Chib’s idea — of making some of the most popular items from the restaurant, such as his famous green Thai curry, as the highlights of the new eatery — has worked well. Located at Pali Naka, BusaGO, although mere seven weeks old, already enjoys a loyal patronage. The success has, therefore, encouraged the chef-restaurateur to launch half a dozen more outlets this year. The first one will soon open at Bandra Kurla Complex. In return, the Busaba brand gets a boost as it reaches out to more people without having to open a full-fledged facility.
Chib’s experiment with BusaGO points to the emerging trend of high-end restaurants expanding into takeaway and delivery options. Earlier unheard of, it is a format that the famous Italian eatery Don Giovanni was the first to attempt in 2011, with an outlet in Juhu. Cafe Pico — located in Byculla’s quaint lifestyle store Le Mill with a branch in Phoenix Market City, Kurla — then followed. Today, it has four such outlets (called Cafe Pico Express) across Mumbai — Bandra, Lokhandwala, Goregaon and Lower Parel. The latest entrant is Moshe Shek who launched Sufra two weeks ago. A takeaway outlet for Middle-Eastern food such as shawarma, kebab wraps and pulaos, it is located on Carter Road.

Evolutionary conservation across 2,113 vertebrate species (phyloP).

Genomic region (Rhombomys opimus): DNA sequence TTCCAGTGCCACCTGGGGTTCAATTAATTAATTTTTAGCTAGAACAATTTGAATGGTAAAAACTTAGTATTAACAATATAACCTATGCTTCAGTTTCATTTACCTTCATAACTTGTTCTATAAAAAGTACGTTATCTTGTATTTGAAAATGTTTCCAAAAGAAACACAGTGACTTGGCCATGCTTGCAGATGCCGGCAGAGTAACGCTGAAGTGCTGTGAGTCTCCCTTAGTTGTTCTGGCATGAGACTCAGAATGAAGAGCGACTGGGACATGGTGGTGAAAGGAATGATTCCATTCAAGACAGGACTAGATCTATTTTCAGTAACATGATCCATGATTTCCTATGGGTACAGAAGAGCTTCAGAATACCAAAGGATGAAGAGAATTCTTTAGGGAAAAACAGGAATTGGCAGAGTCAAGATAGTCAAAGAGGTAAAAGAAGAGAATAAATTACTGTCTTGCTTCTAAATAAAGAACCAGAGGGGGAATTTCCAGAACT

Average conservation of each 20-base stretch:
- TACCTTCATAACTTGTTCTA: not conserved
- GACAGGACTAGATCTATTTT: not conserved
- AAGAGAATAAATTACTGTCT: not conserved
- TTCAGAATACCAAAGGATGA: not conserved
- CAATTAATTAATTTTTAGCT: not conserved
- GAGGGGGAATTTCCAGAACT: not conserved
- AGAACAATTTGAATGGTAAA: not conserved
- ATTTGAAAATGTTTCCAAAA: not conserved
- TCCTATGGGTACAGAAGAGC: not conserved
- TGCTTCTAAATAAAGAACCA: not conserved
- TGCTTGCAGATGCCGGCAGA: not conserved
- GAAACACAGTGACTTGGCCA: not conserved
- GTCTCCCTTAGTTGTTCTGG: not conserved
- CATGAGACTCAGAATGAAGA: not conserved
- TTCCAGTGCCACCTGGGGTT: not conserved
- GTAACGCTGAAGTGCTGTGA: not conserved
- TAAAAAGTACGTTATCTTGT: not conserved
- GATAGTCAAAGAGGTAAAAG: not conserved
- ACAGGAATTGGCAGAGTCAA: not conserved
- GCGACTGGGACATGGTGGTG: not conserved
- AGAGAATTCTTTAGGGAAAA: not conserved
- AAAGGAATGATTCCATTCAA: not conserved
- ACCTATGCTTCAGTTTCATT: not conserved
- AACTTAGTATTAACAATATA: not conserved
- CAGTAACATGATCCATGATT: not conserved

Arjun Gadkari of Cafe Pico believes that the key driver of this trend are the coffee shop chains that mushroomed across India. “They introduced the concept of offering a food and beverage experience without the customer having to walk into a fine-dining restaurant,” he explains, adding that high-end eateries like his are now only taking it forward.
But the success of the format, say the entrepreneurs, can be attributed to Indian youth’s high disposeable income. Since they mostly take delivery and takeaway orders, the outlets manage to cut much of the overhead expenses such as waiting staff, cutlery and service tax. This, in turn, helps lower the pricing of the food items. “With a meal priced between Rs 100 and Rs 200 per head on an average, it attracts students, professionals as well as young couples,” says Chib.
Despite this, the format also comes with limitations. “The menu has to be smaller. Sufra includes no more than 12-15 items, most of which are easy to prepare in the small kitchen that the space can accommodate,” explains Shek. Chib seconds him, adding that BusaGo sells only six varieties of curries but makes up for it by offering a selection of smoothies and fresh juices.
At the same time, says Gadkari, it makes the format more manageable. “Cafe Pico Express has a central kitchen in Goregaon where all the items are prepared and delivered to the various outlets across by the staff. We don’t need highly skilled staff to handle the outlet and limited costs ensure that we can replicate this format further,” he explains.
But Shek warns that personal involvement is crucial since the restaurant and the chef’s reputation are at stake. He says, “The first set of patrons is attracted by the brand value. If the quality suffers, it can harm the overall image of the brand.”